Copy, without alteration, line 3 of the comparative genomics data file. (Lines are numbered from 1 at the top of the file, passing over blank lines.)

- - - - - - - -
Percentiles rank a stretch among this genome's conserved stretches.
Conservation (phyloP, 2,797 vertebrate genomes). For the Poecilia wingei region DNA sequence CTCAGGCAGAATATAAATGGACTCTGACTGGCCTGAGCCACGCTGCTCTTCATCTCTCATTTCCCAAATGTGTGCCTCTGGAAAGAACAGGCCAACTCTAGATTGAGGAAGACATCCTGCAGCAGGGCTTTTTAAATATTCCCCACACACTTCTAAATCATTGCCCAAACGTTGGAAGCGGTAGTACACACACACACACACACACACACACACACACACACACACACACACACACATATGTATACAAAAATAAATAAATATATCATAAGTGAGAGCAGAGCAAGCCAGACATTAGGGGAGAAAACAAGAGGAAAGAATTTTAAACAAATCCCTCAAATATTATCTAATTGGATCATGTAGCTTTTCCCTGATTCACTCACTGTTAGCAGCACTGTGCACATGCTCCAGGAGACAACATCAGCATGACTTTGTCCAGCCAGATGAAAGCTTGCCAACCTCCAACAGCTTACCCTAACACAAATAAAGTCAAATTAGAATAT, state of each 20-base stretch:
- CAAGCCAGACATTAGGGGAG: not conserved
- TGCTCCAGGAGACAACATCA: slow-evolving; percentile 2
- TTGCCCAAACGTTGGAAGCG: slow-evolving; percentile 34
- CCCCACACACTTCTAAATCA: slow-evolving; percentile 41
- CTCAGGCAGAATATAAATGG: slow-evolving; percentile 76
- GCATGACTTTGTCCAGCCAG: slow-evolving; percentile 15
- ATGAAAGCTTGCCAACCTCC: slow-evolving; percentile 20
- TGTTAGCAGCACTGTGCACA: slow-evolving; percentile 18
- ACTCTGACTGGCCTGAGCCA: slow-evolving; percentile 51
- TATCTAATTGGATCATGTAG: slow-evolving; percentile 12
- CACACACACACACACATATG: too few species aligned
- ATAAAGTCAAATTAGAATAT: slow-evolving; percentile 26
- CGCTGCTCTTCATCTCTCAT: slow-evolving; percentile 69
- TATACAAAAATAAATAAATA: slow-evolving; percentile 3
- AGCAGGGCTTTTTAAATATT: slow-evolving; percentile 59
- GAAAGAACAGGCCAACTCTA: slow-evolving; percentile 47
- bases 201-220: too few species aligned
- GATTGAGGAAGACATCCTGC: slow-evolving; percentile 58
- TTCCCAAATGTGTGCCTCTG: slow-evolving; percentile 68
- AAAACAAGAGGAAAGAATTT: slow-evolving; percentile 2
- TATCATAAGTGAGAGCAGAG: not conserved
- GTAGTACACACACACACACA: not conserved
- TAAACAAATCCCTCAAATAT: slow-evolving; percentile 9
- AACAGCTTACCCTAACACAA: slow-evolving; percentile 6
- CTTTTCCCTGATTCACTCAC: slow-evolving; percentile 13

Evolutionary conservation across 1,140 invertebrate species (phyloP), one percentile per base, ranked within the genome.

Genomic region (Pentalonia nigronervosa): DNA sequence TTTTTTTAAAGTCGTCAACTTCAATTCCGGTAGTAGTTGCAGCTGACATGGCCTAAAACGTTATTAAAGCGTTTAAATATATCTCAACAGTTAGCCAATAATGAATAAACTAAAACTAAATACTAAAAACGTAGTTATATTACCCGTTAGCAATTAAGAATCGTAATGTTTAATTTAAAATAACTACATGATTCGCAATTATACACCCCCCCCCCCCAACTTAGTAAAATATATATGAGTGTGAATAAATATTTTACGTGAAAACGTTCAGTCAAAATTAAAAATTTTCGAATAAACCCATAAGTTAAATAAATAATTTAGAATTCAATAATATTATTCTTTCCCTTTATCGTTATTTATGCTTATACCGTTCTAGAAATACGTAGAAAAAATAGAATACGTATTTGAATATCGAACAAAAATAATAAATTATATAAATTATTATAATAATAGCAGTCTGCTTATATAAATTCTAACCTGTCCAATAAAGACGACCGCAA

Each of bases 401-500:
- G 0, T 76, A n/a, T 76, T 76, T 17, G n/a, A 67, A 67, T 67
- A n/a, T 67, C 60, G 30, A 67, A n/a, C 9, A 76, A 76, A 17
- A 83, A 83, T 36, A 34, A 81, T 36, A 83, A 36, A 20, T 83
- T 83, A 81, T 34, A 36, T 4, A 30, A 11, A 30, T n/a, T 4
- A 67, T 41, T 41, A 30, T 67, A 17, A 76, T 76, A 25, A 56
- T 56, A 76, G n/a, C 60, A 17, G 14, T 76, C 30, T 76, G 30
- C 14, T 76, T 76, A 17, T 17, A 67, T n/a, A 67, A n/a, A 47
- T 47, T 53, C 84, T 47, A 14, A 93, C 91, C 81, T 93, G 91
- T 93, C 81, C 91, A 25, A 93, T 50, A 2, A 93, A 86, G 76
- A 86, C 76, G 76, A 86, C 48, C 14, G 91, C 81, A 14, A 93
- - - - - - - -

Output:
- CAAGCCAGACATTAGGGGAG: not conserved